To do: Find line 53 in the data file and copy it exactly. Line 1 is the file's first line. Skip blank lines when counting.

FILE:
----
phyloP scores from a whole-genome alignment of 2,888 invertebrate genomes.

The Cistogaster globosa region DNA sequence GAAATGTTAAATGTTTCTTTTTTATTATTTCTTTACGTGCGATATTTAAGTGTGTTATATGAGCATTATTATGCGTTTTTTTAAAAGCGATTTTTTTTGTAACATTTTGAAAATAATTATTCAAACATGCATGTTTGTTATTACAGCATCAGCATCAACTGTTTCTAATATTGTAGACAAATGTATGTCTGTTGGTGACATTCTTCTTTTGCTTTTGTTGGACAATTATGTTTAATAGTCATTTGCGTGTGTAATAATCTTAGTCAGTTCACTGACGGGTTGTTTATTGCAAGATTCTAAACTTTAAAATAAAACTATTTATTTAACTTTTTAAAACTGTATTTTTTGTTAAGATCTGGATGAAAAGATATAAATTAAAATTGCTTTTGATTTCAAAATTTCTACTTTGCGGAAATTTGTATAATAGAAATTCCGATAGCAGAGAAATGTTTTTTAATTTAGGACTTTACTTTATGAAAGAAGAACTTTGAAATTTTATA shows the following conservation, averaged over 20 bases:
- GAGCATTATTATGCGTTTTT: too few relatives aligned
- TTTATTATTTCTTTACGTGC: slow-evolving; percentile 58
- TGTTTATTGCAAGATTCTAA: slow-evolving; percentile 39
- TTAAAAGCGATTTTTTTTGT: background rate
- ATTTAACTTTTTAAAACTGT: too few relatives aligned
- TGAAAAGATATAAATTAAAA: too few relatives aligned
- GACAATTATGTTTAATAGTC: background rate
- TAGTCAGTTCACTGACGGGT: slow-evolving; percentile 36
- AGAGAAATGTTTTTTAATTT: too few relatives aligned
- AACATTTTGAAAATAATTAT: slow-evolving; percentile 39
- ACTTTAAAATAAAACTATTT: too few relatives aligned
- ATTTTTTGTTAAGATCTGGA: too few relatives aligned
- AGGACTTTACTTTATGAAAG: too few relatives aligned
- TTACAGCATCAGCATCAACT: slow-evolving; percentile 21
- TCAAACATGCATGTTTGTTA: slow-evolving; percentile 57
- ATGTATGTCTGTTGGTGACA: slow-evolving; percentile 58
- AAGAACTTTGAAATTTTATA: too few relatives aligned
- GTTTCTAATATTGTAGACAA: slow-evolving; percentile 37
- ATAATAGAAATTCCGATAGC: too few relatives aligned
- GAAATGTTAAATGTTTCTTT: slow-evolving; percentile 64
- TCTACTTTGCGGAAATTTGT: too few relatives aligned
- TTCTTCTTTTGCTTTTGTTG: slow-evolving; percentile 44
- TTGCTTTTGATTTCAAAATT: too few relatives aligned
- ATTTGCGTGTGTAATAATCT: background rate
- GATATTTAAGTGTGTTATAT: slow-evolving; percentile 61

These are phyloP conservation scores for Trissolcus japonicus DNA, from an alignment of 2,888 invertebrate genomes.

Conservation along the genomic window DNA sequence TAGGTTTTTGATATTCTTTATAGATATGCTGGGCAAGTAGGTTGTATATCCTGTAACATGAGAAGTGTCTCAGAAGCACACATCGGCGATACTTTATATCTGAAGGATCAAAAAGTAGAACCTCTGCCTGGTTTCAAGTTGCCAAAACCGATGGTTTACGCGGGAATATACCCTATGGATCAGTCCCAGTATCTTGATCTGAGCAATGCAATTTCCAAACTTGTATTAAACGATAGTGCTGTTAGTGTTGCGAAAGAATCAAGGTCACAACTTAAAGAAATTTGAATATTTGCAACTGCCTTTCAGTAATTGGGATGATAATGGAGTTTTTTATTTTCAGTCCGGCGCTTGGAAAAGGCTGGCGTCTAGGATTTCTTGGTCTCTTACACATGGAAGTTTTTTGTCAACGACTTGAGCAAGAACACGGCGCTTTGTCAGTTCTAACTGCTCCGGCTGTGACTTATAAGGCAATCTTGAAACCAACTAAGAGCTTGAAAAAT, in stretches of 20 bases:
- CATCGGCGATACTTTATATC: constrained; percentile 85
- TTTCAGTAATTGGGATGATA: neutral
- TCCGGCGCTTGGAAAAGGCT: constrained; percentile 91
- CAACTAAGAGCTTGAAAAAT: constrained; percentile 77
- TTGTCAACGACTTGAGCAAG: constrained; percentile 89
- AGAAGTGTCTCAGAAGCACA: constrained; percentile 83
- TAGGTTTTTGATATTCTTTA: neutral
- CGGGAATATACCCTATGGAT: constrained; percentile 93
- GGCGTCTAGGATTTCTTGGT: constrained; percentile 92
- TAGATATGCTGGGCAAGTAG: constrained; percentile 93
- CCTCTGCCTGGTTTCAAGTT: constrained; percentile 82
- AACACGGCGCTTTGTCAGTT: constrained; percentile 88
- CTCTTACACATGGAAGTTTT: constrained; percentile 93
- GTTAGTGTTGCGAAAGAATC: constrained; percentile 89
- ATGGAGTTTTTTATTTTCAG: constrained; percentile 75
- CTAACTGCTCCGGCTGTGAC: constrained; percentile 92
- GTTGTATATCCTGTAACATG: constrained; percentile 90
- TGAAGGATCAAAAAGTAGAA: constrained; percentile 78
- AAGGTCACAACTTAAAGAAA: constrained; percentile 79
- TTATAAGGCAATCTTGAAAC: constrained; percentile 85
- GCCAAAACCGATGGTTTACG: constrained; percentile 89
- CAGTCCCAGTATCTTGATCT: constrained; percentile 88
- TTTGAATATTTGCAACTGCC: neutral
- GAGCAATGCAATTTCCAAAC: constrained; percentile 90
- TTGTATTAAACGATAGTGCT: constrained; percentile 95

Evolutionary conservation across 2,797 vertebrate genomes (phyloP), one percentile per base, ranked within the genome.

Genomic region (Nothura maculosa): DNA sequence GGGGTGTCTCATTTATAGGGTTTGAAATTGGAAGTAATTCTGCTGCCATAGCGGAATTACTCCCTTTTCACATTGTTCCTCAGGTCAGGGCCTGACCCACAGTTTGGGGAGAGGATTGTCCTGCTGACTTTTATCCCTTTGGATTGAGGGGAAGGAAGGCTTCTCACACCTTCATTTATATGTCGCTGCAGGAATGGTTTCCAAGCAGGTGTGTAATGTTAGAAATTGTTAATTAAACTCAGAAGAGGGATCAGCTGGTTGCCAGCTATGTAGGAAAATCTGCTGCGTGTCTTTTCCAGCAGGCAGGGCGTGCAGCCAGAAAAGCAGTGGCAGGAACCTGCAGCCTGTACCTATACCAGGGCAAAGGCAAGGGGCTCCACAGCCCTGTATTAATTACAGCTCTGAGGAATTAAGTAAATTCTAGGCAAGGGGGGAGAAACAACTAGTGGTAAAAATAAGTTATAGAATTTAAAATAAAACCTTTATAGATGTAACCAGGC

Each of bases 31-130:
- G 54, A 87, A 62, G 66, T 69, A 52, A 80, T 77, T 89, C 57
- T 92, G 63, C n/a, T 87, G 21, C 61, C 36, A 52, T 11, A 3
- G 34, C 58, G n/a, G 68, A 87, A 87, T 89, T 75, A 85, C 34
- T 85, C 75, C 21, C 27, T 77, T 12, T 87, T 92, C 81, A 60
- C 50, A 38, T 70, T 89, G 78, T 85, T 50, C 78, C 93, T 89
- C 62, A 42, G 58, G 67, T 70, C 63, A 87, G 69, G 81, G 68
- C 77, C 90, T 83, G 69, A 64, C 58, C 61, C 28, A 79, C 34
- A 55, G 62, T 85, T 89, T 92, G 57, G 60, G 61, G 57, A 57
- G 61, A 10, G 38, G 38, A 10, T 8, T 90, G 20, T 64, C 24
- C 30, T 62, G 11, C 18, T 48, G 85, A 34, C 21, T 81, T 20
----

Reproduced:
- GAGCAATGCAATTTCCAAAC: constrained; percentile 90